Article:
|Scooped by Karen Dietz|
Article LinK: http://bit.ly/1zuFmvc
A colleague here in San Diego, CJ Westrick of HR Jungle (providing HR expertise to companies) sent me this piece to share with you.
I like it so much that I agreed to curate it. Why do I like it? Well for one, because it speaks to the value of storytelling in HR, particularly around compliance issues. Who knew?!
And there are great lessons in writing business reports for all of us in this piece. Such as:
- Convey your story in 3 sections: (1) about your policies; (2) the progression of the story with only the relevant facts and details of your story that are not overstated; (3) an application section that shares why the company took action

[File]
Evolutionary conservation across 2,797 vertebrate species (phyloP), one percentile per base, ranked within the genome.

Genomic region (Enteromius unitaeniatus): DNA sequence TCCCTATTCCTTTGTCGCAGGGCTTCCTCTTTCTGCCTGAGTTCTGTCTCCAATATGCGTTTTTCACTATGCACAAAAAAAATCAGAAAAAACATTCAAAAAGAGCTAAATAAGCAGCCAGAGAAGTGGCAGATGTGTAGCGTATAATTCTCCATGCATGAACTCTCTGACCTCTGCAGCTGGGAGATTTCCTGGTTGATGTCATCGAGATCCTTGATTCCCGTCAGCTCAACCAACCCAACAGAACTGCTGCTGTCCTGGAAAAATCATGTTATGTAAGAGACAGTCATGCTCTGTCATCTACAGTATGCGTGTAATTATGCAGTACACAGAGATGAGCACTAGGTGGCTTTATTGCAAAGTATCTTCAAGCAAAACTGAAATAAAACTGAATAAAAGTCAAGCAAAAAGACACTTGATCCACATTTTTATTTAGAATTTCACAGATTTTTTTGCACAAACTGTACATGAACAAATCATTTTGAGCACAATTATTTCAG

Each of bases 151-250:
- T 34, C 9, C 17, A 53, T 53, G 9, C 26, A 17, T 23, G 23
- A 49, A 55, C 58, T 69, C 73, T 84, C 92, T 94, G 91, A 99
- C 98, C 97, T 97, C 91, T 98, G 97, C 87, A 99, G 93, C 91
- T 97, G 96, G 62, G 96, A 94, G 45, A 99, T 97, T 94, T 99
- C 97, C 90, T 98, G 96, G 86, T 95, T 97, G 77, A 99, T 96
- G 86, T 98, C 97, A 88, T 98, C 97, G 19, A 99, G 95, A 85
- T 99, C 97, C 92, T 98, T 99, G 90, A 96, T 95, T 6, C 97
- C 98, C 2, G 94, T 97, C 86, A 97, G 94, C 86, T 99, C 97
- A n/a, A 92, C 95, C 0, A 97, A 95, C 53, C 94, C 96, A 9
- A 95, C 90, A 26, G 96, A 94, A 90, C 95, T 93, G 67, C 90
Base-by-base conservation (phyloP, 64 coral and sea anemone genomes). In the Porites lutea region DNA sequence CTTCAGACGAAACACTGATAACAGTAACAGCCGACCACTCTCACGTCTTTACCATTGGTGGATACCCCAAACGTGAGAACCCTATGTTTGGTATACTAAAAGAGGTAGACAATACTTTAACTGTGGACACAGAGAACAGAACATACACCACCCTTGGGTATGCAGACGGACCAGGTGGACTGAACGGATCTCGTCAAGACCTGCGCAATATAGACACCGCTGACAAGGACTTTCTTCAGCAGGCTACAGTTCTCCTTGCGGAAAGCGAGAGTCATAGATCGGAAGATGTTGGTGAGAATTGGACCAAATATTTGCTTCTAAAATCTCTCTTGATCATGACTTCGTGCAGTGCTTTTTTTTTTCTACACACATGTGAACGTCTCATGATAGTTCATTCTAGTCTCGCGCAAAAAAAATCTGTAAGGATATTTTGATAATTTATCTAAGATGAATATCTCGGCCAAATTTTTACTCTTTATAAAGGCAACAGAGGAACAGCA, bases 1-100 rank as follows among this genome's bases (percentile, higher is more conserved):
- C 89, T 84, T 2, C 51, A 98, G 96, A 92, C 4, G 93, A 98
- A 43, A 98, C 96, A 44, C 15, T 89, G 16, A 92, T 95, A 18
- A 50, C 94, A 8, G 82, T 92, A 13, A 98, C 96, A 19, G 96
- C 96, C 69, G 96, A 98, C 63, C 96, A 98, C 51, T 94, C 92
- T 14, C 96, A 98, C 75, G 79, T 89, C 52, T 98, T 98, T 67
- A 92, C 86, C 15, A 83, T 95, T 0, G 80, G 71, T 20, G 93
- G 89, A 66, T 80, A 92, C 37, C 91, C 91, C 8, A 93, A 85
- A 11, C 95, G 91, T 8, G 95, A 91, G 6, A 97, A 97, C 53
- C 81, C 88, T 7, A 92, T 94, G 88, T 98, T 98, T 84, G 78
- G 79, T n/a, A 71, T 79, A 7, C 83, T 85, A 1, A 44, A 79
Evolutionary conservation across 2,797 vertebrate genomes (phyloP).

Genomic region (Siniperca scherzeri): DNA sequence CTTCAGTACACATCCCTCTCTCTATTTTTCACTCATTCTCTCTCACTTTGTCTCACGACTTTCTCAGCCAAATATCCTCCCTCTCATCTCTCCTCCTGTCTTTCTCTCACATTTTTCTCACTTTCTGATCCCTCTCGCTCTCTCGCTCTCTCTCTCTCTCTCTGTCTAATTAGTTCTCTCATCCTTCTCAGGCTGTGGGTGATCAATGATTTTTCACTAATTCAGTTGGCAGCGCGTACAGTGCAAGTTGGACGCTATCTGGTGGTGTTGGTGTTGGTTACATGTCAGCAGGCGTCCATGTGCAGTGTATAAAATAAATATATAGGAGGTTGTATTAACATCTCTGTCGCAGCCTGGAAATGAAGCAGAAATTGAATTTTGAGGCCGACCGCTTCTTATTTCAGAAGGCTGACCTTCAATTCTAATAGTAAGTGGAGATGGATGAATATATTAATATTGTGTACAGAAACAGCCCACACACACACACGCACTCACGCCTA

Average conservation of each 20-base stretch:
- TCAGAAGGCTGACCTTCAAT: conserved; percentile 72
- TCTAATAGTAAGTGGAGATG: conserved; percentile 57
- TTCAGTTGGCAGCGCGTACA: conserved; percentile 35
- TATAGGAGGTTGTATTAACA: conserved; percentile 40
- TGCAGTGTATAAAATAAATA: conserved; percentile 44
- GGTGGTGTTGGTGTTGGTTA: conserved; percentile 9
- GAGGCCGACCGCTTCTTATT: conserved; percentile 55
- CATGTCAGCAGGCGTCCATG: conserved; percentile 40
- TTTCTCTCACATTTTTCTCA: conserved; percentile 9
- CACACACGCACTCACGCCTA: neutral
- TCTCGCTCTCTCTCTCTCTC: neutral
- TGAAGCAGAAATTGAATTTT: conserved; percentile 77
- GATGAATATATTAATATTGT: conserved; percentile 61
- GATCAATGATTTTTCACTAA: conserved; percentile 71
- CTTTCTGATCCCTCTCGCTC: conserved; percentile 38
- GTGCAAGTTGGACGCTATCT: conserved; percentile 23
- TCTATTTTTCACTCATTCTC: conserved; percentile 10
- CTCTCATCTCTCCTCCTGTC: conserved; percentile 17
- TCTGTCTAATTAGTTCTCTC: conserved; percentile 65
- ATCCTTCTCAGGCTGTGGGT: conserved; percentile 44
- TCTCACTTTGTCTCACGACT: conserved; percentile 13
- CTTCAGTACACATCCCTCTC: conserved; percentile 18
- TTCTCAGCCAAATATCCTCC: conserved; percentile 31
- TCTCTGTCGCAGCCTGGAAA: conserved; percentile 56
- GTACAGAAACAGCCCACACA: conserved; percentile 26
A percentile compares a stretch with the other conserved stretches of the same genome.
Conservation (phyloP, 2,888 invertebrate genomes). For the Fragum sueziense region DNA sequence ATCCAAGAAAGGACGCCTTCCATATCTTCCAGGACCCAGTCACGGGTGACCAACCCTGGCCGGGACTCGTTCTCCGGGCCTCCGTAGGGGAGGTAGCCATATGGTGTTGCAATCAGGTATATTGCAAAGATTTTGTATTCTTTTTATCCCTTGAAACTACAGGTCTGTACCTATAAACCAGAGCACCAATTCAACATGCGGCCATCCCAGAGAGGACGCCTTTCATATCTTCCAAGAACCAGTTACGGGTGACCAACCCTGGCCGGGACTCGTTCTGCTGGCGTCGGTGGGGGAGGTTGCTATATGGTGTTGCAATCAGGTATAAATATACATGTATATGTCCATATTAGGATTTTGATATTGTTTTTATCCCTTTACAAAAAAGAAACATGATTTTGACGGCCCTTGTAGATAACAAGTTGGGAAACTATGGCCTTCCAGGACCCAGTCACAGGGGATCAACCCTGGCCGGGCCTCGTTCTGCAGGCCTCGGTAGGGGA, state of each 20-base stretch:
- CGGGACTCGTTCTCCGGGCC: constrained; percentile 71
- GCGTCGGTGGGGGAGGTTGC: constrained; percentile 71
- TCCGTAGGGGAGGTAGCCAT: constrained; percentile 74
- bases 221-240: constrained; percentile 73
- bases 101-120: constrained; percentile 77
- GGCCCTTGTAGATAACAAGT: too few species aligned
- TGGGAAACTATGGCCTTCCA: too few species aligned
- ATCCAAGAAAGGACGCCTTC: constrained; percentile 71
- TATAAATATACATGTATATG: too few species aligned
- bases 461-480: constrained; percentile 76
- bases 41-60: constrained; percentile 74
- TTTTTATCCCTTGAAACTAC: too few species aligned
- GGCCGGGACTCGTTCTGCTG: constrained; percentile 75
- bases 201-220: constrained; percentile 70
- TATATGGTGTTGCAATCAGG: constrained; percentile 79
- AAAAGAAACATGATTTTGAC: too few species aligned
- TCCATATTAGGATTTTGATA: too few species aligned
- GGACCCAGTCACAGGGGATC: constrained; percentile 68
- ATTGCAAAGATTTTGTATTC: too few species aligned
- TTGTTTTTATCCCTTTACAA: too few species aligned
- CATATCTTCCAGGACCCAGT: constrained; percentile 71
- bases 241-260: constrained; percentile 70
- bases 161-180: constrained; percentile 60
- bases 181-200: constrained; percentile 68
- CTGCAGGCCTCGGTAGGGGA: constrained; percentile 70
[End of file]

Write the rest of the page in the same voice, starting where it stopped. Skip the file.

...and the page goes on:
- Keep the legal (and business) jargon to a minimum. Share a story/relay the experience instead. In this case, the EEOC is looking to understand what happened. Avoid complexity and technical language.
- Keep the information and story to a minimum. Make sure there's a clear theme and it's readable.
- Use descriptive sub-heads. There's a good example of how to do this in the article.
In other words, focus focus focus your report. For specific HR recommendations when responding to EEOC requests, read the post because they are right on.
This is another solid application of storytelling in the business world, and it just goes to show that the reach of storytelling goes far beyond marketing/branding, advertising, and PR.
How do you want to apply the advice in this article to your own company?
This review was written by Karen Dietz for her curated content on business storytelling at www.scoop.it/t/just-story-it